The world's largest sea-dwelling crocodile was recently unearthed in the Tunisian desert. Paleontologists say this massive prehistoric predator would have been more than 30 feet long and likely weighed three tons - the skull alone measured more than five feet long. Researchers have named the new species Machimosaurus rex.
"It's just big. It's almost the size of a bus," Federico Fanti, lead researcher from the University of Bologna in Italy, said in a statement. "It definitely was at the top of the food chain at the time, at least in this particular locality." (Scroll to read more...)
The fossils, including a skull and some other bones, were discovered by Fanti and colleagues with support from the National Geographic Society. Based on the fragmented remains excavated from 120-million-year-old rock at the edge of the Sahara Desert in Tunisia, researchers confirm M. rex is the biggest ocean-dwelling member of the crocodile family tree.
Other than its super-sized body and narrow snout - which researchers say allowed it to swim through the ocean - this prehistoric crocodile would have looked much like its modern-day relatives. Researchers also believe the fossil's massive skull, paired with short, stocky teeth indicate M. rex had "a very incredibly powerful bite force," able to grind the shells of large marine turtles, of which many fossils were found together with the crocodile.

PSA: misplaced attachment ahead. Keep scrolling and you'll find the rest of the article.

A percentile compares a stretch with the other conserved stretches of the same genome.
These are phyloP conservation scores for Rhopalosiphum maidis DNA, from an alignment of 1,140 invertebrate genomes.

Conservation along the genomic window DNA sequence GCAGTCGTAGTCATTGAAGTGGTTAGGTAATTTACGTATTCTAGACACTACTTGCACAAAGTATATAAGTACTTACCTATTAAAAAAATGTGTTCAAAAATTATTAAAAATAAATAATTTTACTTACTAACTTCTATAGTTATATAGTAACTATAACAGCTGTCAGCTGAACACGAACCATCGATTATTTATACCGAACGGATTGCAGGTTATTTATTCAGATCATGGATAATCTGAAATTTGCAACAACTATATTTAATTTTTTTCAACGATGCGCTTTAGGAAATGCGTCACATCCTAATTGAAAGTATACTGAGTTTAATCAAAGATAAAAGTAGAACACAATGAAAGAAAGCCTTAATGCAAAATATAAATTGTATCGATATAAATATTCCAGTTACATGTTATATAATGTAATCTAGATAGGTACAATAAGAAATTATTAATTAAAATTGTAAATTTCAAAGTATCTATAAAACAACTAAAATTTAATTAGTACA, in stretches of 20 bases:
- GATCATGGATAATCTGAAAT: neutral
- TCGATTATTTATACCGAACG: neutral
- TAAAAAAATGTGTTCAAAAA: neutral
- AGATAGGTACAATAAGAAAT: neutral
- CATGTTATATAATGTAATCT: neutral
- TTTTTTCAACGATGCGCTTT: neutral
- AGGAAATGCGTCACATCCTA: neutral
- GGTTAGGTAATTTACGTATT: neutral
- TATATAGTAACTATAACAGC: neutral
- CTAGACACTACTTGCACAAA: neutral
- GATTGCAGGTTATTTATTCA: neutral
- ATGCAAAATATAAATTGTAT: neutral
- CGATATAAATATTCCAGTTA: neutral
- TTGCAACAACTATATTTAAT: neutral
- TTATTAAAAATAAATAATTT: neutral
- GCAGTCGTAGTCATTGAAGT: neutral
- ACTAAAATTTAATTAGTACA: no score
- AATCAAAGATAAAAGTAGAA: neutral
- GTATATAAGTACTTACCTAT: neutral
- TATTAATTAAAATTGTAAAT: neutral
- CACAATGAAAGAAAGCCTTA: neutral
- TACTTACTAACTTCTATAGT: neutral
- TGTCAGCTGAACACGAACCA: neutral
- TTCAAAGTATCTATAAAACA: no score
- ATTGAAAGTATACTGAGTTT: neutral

"It would likely have been something of an ambush predator, hanging around in shallow water hunting turtles and fishes and maybe waiting for some land animals to come a little too close to the shore," University of Edinburgh paleontologist Stephen Brusatte, who was not involved with the new study, commented.
However, this discovery lends more to science than just another new species: It is changing the way scientists view the mass extinction that is thought to have occurred at the end of the Jurassic period, 145 million years ago.
M. rex belongs to a group of prehistoric crocodiles that were thought to have gone extinct about 150 million years ago at the end of the Jurassic Period, but the new fossils indicate this particular M. rex was alive about 130 million years ago. This means they were still alive during the Cretaceous, about 25 million years after the period of "alleged global extinction."
"That's leading us to consider the mass extinction theory is wrong and that we should better understand what's going on at the end of the Jurassic period," Fanti concluded.
Their findings were recently published in the journal Cretaceous Research.
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